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|کد مقاله||سال انتشار||مقاله انگلیسی||ترجمه فارسی||تعداد کلمات|
|73139||2014||5 صفحه PDF||سفارش دهید||محاسبه نشده|
Publisher : Elsevier - Science Direct (الزویر - ساینس دایرکت)
Journal : Intelligence, Volume 42, January–February 2014, Pages 166–170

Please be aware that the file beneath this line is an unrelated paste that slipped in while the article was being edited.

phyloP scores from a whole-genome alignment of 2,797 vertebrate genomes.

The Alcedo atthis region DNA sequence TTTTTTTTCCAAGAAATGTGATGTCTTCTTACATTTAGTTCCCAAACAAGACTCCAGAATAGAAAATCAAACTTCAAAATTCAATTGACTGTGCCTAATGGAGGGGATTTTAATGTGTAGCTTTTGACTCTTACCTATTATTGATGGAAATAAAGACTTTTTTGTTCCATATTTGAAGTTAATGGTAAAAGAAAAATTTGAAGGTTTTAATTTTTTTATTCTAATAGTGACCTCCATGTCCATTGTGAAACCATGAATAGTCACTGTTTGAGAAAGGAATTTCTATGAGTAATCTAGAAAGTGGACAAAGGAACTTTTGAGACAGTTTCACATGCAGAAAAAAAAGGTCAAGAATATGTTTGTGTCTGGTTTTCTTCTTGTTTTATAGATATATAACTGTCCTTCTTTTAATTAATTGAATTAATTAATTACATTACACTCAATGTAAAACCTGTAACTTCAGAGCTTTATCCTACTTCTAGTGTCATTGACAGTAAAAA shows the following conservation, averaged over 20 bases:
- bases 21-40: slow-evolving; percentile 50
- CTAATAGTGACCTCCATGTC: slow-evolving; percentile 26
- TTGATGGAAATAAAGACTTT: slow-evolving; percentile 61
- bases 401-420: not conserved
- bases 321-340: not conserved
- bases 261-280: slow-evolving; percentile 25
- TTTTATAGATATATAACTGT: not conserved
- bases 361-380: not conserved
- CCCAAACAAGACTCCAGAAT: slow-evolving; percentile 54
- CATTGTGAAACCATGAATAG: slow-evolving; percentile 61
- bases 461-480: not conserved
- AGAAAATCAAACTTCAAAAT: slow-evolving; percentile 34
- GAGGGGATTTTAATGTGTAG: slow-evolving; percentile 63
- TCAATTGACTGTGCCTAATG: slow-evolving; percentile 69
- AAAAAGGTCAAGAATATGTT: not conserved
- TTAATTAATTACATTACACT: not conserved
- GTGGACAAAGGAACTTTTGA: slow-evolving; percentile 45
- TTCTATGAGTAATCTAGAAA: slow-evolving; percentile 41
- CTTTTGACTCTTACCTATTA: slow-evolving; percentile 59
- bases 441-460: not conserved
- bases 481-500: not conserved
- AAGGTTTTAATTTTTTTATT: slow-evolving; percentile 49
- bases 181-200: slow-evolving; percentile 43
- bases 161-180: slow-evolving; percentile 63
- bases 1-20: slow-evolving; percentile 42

IQ tests are one of psychology's more visible and controversial products. For this reason alone, a student who has graduated with a degree in psychology ought to know enough about the subject to dispute some of the public's misconceptions. Controversy breeds disagreement, and although intelligence researchers are agreed on some of the conclusions suggested by their research, they disagree strongly about others. One reason is that many see desirable or undesirable implications of such research, and their evaluation of the research is influenced by those perceived implications. Another is that the nature of intelligence research, where well-controlled experiment is usually not possible, and conclusions are based on mere correlations or the results of necessarily ill-controlled natural experiments, means that not all conclusions are unequivocally dictated by the evidence. For these reasons an advanced course on human intelligence can teach a student how to evaluate necessarily ambiguous evidence, without being swayed by his or her prior beliefs or wishes.